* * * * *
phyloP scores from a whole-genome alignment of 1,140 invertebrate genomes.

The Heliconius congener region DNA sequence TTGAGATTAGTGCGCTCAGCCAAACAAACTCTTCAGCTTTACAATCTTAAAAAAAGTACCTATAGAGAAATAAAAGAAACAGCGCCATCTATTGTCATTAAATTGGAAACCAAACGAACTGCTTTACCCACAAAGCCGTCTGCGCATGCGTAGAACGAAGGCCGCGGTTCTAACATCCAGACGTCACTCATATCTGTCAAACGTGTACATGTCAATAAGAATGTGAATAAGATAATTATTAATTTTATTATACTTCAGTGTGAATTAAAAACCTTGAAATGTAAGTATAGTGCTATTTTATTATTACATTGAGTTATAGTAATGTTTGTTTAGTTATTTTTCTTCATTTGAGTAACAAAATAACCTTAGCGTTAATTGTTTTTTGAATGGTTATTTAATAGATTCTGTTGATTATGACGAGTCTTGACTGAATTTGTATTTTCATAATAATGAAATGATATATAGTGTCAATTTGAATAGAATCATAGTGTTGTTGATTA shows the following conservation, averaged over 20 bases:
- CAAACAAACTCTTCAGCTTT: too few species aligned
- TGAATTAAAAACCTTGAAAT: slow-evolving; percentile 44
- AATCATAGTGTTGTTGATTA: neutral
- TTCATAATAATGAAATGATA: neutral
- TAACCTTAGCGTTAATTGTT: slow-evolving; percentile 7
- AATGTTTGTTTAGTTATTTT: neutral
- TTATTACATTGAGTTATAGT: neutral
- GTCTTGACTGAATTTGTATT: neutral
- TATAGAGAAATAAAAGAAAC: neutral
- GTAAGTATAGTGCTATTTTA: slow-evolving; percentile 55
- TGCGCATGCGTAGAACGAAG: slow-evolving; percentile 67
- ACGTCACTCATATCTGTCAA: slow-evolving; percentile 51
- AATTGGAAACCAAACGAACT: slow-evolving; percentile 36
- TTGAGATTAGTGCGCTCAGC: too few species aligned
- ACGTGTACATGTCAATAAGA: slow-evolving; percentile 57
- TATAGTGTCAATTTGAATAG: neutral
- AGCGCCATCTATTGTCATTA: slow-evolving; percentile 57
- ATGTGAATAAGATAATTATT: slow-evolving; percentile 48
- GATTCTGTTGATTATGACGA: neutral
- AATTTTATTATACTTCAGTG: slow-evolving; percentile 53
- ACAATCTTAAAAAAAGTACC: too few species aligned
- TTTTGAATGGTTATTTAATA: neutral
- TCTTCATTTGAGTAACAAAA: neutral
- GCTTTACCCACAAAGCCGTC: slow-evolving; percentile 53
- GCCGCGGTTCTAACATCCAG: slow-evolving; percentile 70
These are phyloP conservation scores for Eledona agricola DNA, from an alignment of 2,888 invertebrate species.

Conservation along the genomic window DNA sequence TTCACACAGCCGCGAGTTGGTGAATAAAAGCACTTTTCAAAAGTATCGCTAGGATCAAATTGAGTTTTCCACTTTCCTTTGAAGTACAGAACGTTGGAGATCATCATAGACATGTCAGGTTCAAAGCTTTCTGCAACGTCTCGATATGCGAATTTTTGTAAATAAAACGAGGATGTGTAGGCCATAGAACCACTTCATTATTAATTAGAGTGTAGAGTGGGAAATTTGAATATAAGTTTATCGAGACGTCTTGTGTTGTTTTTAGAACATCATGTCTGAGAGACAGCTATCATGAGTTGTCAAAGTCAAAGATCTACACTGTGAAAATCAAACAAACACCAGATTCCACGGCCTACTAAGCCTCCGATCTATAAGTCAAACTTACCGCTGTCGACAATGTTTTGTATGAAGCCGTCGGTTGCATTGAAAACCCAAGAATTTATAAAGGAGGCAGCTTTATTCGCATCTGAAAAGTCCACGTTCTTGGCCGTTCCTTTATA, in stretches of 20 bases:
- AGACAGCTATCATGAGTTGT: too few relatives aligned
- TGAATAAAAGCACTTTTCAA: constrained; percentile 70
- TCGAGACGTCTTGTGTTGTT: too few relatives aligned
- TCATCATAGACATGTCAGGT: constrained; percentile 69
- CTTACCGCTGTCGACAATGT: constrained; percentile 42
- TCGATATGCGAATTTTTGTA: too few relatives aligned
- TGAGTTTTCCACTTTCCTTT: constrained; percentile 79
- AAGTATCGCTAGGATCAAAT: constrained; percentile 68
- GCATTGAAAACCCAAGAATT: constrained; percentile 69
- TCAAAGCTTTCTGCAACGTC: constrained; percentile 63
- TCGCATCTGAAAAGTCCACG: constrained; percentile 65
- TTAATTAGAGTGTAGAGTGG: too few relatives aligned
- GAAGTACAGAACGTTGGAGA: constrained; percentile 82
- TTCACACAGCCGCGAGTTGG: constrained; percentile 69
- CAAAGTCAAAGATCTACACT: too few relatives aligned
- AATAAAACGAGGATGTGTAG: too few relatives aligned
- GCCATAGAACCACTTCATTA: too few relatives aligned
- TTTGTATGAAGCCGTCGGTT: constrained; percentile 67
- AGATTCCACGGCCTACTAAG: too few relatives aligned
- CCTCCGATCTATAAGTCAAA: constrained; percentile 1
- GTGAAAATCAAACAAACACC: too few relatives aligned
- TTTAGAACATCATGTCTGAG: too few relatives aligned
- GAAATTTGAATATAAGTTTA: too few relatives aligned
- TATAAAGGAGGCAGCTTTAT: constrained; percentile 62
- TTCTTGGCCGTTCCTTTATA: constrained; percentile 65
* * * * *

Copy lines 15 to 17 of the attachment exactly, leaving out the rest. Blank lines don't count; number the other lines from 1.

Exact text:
- AATTGGAAACCAAACGAACT: slow-evolving; percentile 36
- TTGAGATTAGTGCGCTCAGC: too few species aligned
- ACGTGTACATGTCAATAAGA: slow-evolving; percentile 57